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Rapid fluctuation of alkenone temperature in the southwestern Okhotsk Sea during the past 120 ky

Harada, N Ahagon, N Sakamoto, T Uchida, M Ikehara, M Shibata, Y


Sea-ice expansion in the Okhotsk Sea in winter is sensitively affected by global warming and cooling. Regionally, the southwestern Okhotsk Sea is closely linked to climate change in East Asia, including Japan, because the cold sea surface temperature (SST) in the southwestern Okhotsk Sea influences directly the development of the Okhotsk atmospheric high-pressure system, and the activated Okhotsk high causes cold climatic conditions in northern Japan. Therefore, environmental change in the Okhotsk Sea indicates two-way interactions as a sensitive mirror reflecting global climate change and as a driving force of regional climate change. To better understand how surface environmental changes in the Okhotsk Sea can influence climate change in East Asia, SSTs were estimated in the southwestern Okhotsk Sea for the past 120 ky with millennial to centennial time resolution using the long-chain unsaturated alkyl ketone (alkenone) thermometer. The alkenone temperature, which corresponds to the SST to 20 in depth in autumn, showed repeated abrupt changes at a centennial timescale, especially during the last glacial period, 20-60 ky before present (BP). The alkenone temperature changed concurrently with changes from interstadials (warm events) to stadials (cold events) in the delta O-18 record of the ice cores from Greenland, although some interstadials could not be identified in the alkenone temperature record. A wavelet power spectrum analysis showed that a periodicity of about 8 ky was prominent during 10-90 ky BP, and a 4- to 5-ky cycle was characteristic during 30-40 ky BP in the alkenone temperature records. These periodicities were both similar and dissimilar to those in the Polar Circulation Index, which is based on the atmospheric circulation intensity at high latitudes, as recorded by major-ion concentrations in GISP2. Both the similarity and dissimilarity imply that the SST in the southwestern Okhotsk Sea is controlled mainly by the atmosphere-ocean circulation system in the Northern Hemisphere; however, the relationship between the SST in the Okhotsk Sea and the climate in the Greenland is not linear. Anomalously high alketione temperatures occurred repeatedly in the glacial period. These warm alkenone temperature episodes would have had multiple causes. In particular, high alkenone temperatures during the last glacial maximum (LGM) have been reported previously for locations near this study site. More investigations are necessary to understand what happened in the Okhotsk Sea and in adjacent seas at the time of the LGM. (C) 2006 Elsevier B.V. All rights reserved.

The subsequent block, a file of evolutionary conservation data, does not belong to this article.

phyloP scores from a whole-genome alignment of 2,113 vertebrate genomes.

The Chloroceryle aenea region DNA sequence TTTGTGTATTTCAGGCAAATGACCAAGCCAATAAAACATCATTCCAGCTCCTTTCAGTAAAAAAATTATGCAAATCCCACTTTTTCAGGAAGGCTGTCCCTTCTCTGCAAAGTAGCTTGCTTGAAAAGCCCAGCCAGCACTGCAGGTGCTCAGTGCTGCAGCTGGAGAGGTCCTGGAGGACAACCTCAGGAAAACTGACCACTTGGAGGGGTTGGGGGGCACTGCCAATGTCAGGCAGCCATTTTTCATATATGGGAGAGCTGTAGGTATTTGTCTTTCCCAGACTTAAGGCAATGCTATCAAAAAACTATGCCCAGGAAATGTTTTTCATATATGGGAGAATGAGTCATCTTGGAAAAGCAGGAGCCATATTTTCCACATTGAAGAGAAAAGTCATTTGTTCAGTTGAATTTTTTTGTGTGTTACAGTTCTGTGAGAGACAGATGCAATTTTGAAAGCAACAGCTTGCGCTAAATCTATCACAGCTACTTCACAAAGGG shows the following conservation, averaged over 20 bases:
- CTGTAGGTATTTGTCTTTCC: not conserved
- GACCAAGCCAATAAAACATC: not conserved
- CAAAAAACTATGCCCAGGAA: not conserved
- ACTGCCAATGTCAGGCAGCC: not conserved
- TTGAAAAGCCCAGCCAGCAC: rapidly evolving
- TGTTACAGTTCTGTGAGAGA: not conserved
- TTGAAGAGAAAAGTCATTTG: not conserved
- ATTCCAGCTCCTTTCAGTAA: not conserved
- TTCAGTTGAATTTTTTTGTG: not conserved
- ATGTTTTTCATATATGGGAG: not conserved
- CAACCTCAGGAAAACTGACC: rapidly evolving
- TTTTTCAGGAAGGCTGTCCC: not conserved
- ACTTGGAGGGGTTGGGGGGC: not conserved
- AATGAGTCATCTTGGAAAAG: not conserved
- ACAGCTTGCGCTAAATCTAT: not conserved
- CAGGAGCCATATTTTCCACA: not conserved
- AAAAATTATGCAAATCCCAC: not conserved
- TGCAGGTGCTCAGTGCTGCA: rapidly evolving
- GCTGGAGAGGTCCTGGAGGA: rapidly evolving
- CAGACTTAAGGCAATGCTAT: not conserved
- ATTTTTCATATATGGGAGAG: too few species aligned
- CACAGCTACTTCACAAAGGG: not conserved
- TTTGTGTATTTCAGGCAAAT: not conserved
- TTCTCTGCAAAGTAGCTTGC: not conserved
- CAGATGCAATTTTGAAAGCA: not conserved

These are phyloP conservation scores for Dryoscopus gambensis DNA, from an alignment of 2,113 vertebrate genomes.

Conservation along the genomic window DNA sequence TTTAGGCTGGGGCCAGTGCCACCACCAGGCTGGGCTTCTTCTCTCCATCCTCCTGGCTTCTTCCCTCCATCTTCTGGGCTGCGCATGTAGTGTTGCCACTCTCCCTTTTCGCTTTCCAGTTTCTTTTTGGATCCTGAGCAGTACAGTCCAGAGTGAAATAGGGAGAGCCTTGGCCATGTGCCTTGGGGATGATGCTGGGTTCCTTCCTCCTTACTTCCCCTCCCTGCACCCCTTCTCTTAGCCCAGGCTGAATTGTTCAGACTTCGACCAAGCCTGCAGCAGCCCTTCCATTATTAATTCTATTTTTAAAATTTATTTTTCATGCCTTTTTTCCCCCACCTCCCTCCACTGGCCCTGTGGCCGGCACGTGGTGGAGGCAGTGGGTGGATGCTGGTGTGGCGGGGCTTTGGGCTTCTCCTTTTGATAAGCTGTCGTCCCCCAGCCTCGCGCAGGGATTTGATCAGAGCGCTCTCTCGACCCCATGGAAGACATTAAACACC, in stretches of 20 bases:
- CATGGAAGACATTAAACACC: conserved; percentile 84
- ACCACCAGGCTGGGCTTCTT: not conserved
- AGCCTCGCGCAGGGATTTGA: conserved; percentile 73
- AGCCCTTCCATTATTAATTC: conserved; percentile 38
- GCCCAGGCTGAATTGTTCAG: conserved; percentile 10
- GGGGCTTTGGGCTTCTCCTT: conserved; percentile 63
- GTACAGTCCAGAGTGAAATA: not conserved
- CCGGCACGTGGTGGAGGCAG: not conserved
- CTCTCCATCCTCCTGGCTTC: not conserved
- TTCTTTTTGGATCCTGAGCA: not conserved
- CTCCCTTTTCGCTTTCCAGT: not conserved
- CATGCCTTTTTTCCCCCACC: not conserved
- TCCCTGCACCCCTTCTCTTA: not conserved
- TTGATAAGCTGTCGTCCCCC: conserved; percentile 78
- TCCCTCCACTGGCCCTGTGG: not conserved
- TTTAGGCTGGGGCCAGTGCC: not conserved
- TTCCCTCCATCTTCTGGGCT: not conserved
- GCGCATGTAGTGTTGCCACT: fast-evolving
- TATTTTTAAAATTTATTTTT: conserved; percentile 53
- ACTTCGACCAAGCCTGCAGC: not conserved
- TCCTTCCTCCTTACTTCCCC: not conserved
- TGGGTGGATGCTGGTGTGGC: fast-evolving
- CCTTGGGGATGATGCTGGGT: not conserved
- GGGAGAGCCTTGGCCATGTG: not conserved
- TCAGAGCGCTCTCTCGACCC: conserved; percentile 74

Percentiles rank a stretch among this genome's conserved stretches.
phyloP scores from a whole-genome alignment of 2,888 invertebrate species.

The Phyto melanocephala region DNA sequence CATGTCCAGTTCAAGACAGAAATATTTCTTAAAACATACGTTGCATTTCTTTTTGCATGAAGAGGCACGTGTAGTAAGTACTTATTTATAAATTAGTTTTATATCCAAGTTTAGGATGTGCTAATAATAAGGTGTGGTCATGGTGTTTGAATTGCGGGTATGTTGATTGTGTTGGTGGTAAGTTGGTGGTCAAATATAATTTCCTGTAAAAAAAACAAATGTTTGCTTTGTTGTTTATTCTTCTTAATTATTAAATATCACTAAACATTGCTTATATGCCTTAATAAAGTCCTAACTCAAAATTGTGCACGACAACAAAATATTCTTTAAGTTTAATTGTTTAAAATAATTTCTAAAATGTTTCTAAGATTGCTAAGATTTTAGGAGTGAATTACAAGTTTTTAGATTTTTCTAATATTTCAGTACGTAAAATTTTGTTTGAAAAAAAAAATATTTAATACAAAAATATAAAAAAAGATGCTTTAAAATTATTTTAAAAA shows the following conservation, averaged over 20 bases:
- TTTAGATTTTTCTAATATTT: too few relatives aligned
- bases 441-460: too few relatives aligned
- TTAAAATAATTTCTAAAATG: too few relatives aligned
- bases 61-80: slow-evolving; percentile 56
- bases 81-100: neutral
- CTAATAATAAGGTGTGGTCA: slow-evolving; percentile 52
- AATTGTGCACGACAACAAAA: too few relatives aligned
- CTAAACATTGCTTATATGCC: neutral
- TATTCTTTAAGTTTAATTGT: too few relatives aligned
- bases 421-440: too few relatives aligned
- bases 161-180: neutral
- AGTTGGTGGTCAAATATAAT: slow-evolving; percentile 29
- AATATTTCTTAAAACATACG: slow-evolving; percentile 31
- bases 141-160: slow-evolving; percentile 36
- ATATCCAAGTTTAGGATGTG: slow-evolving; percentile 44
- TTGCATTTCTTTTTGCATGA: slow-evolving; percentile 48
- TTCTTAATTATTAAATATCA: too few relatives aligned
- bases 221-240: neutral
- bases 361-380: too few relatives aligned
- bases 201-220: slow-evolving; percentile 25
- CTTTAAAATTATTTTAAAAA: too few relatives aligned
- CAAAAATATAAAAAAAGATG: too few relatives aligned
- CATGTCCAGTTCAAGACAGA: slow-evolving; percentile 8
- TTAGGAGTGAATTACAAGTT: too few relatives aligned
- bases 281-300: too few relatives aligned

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Effects of environmental hypercapnia on animal physiology: A C-13 NMR study of protein synthesis rates in the marine invertebrate Sipunculus nudus

Langenbuch, M Bock, C Leibfritz, D Portner, HO


Global climate change is associated with a progressive rise in ocean CO2 concentrations (hypercapnia) and, consequently, a drop in seawater pH. However, a comprehensive picture of the physiological; mechanisms affected by chronic CO2 stress in marine biota is still lacking. Here we present an analysis of protein biosynthesis rates in isolated muscle of the marine invertebrate Sipunculus nudus, a sediment dwelling worm living at various water depths. We followed the incorporation of 13 C-labelled phenylalanine into muscular protein via high-resolution NMR spectroscopy. Protein synthesis decreased by about 60% at a medium pH of 6.70 and a consequently lowered intracellular pH (pHi). The decrease in protein synthesis rates is much stronger than the concomitant suppression of protein degradation (60% versus 10-15%) possibly posing a threat to the cellular homeostasis of structural as well as functional proteins. Considering the progressive rise in ocean CO2 concentrations, permanent disturbances of cellular protein turnover might seriously affect growth and reproductive performance in many marine organisms with as yet unexplored impacts on species density and composition in marine ecosystems. (c) 2006 Elsevier Inc. All rights reserved.